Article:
From its humble first exhibition space in two rented rooms, the Toledo Museum of Art, Toledo, Ohio, has grown to cover approximately 32 acres with six buildings. Its latest addition, the Glass Pavilion, began in May 2004.

Built of glass itself, the new pavilion will house one of the world's finest international collections of glass works and contain a glassmaking facility consisting of two hot shops, studios, and various support spaces. More than 470 glass wall and door panels, some curved, will divide and connect spaces in a new and unique way.

According to the assistant director of the Toledo Museum of Art and project coordinator for the Glass Pavilion Terry Beamsley, concrete was chosen as the only material that could meet all the needs of the extremely demanding floorspace, both physically and aesthetically. Due to the many curves and piecing required, stone would be cost-prohibitive. Concrete was chosen over wood or carpeting for the floors because of its durability. It can withstand heavy traffic without significant wear and can handle the high temperatures in the glass-blowing facilities. “Not many surfaces can tolerate 2000° glass droppings,” says Beamsley. Because of glass walls within glass walls, visual continuity was another important consideration. The concrete will be lightly ground, polished, and sealed.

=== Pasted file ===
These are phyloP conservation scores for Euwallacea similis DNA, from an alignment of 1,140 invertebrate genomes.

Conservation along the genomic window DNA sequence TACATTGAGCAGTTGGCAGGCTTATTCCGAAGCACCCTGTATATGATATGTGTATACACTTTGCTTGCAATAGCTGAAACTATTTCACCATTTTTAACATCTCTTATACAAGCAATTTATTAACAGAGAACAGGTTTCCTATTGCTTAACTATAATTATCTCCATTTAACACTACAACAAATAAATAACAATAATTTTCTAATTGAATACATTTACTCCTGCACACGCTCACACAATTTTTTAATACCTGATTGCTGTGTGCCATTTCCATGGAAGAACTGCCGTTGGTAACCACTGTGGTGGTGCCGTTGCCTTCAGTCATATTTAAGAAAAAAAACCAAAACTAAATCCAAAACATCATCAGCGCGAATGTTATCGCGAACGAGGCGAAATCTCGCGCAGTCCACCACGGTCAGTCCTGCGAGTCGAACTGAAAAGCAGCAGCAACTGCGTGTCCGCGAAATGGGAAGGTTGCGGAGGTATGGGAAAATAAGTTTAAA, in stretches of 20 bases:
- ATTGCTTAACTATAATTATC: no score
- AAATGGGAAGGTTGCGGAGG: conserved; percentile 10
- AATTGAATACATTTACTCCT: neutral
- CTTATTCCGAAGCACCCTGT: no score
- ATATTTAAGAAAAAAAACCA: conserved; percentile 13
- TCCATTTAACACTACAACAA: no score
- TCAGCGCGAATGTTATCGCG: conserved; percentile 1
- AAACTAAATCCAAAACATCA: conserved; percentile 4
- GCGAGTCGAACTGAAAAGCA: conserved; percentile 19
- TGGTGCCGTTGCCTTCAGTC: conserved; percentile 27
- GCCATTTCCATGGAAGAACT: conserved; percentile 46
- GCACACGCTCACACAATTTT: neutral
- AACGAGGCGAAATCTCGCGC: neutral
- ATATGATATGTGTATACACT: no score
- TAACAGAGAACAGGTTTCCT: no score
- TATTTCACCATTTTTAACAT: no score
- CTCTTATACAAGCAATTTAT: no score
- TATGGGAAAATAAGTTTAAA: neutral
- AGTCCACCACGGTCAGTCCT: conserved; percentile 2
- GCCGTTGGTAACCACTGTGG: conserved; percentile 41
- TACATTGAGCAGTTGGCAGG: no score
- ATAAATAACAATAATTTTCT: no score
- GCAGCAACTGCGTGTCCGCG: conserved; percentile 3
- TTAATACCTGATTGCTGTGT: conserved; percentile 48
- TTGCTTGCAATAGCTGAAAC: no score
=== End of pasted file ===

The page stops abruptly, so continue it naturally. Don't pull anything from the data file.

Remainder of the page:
About a month after the elevator foundation was placed, basement slab preparation began, including underslab plumbing and electrical and drainage work. The basement pits, storm sewer, elevator shafts, and exterior basement stairway were formed and placed as well.

In July, loading dock, southeast and southwest quarters, kitchen, north and northwest quarters, and southeast basement exterior wall and columns were placed. Next came the forming and pouring of the ground floor concrete deck with numerous concrete beams up to 24 inches thick and running in all directions to accommodate the loading of the sparsely spaced steel columns supporting the roof steel.

The concrete deck required the precise coordinated location of over 700 penetrations through the concrete deck for conduits, air ducts, roof drains, plumbing, excluding many embedded column and sheer wall anchor bolts. In all, 5898 cubic yards, or around 12,000 tons, of concrete and 630 tons of reinforcing steel were used. The Toledo Museum of Art Glass Pavilion is expected to open in 2006.


  • Architects: Kazuyo Sejima and Ryue Nishizawa of SANAA, Ltd.
  • General and Concrete Contractor: Rudolph/Libbe Inc.
  • Owner: Toledo Museum of Art